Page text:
It begins as an assignment for English class: Write a letter to a dead person. Laurel chooses Kurt Cobain because her sister, May, loved him. And he died young, just like May did. Soon, Laurel has a notebook full of letters to people like Janis Joplin, Amy Winehouse, Amelia Earhart, Heath Ledger, and more — though she never gives a single one of them to her teacher. She writes about starting high school, navigating new friendships, falling in love for the first time, learning to live with her splintering family. And, finally, about the abuse she suffered while May was supposed to be looking out for her. Only then, once Laurel has written down the truth about what happened to herself, can she truly begin to accept what happened to May. And only when Laurel has begun to see her sister as the person she was — lovely and amazing and deeply flawed — can she begin to discover her own path in this stunning debut from Ava Dellaira, Love Letters to the Dead.
Review originally written in 2014:
This book I loved as it reminded me of the perks of being a wallflower. Yes I know they are not the same however they have similar qualities.
Love Letters to the Dead is a book written in the form of letters that the protagonist Laurel has to write to dead people as part of her school assignment. This format is easy and so much fun to read because it is something different and makes the reading experience very interesting and refreshing. Author Ava Dellaira does a smashing job with the writing. It is so clean and poetic. What adds to the beauty of it is lines borrowed from various poems and an absolutely beautiful original poem that marks the end of a story which is exactly how I like my stories to be- disturbing, sad and simply astounding. If that isn’t enough, most of the letters are addressed to famous musicians that practically the entire world has heard of which makes music, in a very hidden and somber way, an integral part of the book.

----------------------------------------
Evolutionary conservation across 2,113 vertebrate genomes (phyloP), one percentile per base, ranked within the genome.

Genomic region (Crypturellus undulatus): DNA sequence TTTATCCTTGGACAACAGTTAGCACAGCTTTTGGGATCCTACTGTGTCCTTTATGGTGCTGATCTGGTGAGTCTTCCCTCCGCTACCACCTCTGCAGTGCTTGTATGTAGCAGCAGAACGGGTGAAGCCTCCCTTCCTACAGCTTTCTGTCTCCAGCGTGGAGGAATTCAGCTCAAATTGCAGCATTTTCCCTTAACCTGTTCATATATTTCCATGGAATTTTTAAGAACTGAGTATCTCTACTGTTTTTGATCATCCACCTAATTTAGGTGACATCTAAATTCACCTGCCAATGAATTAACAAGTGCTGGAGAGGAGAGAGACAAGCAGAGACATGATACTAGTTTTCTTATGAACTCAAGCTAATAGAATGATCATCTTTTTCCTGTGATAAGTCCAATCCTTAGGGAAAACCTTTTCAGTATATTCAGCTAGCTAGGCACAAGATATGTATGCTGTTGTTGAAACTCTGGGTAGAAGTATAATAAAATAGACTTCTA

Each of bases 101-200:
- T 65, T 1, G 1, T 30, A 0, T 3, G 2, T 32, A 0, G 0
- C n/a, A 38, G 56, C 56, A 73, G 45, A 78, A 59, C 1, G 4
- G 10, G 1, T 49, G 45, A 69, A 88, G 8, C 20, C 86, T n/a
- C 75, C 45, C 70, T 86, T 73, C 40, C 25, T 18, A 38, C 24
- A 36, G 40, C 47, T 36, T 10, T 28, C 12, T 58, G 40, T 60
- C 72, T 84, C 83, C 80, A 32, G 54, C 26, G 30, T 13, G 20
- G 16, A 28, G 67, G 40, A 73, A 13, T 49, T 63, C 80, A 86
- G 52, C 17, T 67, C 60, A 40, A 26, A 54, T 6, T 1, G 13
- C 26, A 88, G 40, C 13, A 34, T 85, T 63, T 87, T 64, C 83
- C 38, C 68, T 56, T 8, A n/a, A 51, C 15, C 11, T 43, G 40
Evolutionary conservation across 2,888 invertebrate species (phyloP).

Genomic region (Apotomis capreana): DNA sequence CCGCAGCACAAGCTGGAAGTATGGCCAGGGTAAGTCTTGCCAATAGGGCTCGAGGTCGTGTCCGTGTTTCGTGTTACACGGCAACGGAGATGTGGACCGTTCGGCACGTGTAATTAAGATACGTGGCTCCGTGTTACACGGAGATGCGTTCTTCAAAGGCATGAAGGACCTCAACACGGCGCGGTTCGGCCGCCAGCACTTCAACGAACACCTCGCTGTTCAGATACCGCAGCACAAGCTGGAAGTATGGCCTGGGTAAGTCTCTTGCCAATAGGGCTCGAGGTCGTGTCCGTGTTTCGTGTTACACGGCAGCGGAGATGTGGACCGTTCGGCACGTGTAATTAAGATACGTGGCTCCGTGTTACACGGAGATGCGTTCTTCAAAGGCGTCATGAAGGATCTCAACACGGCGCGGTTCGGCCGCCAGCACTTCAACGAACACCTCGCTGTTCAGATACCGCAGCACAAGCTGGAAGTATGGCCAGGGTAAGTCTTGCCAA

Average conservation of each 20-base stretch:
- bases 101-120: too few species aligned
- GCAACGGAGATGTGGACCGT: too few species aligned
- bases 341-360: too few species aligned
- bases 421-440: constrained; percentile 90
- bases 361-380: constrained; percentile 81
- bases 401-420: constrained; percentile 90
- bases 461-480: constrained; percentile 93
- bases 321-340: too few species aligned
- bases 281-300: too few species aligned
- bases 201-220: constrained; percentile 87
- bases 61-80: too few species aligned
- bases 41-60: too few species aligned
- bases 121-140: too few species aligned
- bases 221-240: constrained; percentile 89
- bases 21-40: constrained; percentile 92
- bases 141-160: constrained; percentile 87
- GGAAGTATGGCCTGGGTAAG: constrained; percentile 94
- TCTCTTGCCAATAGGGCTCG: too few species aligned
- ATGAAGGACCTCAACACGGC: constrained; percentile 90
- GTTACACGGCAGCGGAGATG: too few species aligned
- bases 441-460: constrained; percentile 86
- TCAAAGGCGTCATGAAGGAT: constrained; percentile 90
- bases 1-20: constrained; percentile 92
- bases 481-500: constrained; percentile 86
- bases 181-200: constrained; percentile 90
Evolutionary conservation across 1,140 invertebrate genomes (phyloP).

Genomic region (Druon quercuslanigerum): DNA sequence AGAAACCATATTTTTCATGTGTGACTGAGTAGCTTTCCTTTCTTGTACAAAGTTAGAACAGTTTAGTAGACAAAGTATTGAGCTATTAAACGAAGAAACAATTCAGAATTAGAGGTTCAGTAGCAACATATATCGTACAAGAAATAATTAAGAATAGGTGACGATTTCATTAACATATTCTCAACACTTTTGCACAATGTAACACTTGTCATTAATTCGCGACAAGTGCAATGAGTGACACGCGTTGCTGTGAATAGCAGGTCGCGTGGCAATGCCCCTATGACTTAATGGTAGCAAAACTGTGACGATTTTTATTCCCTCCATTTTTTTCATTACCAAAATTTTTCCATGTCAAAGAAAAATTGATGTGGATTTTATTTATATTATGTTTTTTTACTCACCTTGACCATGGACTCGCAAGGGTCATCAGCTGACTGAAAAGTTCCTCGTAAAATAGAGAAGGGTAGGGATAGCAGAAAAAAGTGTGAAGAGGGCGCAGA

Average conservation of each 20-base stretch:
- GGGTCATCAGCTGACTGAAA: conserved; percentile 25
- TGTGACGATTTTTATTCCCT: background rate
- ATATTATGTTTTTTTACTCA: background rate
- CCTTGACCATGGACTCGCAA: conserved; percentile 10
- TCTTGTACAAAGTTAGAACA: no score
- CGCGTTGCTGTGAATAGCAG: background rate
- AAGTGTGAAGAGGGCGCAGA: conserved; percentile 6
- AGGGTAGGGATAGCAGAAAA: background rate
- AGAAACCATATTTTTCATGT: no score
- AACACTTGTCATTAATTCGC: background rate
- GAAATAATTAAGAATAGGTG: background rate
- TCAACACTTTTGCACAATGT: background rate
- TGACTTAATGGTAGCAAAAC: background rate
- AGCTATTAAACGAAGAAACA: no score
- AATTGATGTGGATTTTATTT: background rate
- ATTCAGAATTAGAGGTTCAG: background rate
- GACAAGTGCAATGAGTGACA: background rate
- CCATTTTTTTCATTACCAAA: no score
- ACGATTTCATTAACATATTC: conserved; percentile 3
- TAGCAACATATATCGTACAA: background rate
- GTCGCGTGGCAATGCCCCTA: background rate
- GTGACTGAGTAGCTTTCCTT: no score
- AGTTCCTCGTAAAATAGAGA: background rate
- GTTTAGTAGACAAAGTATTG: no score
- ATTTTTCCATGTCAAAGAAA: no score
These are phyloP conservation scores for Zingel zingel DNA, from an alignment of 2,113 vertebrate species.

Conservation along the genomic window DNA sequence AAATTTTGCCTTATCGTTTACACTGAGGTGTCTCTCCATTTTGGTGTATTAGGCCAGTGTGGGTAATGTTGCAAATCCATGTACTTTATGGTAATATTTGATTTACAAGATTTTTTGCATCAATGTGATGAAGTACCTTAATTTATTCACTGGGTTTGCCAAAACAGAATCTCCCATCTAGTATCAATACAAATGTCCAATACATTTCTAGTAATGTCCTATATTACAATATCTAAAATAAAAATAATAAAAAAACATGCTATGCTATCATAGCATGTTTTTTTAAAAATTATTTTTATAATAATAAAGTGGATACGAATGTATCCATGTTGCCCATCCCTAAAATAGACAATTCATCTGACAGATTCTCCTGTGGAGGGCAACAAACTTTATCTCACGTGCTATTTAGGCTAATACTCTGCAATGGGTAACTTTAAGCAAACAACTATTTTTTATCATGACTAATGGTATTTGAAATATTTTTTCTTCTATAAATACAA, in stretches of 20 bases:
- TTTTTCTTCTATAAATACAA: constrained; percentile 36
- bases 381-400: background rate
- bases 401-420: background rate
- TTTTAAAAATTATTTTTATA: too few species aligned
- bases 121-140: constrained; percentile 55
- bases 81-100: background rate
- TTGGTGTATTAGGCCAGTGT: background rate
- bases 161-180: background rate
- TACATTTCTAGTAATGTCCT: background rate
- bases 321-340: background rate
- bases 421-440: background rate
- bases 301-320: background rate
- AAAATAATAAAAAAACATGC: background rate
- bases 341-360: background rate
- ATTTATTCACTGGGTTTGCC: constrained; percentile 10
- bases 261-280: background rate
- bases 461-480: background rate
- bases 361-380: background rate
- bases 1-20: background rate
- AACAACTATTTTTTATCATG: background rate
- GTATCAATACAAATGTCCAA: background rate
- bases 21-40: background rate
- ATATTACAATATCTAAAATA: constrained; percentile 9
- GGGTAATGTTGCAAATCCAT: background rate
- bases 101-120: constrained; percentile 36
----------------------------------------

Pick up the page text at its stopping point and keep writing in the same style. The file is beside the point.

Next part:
From a few incidents that Laurel narrates to the people she writes her letters to, I could make out what the issue with her was and I was right about it and that contributes in making the story predictable. But the way in which the story was executed and presented was simply gorgeous. Besides, Laurel’s issues weren’t the only focus. The people around her- her dad, her mom, her sister, her friends, her love interest- each one had some issue or the other and it was the sense of togetherness that they shared, in sadness and in happy days, that made the story so touching. I have avoided speaking of the story and I really don’t wish to change my mind at this point. But for me- and this is for the reader to find out how and why- the book is not just about Laurel, it’s about her sister May and her friends Hannah and Natalie.
There were some aspects to it, like the predictability of the story, the importance given to characters whose absence wouldn’t had made much of a difference, the focus on how things should be rather than how they actually are and a natural submission of women to male domination, what makes this book so interesting is how real it is. And reality, as cruel as it might be, is reality and it hits straight in the face. The fact that it had just been a really long time since I actually read a great book made me put aside these minute negatives and made me admire Love Letters to the Dead a lot and I’m glad I read it. It wasn’t extraornidary, yes, but it has definitely and undoubtedly made it to the list of the few books that I actually liked reading so far in 2014.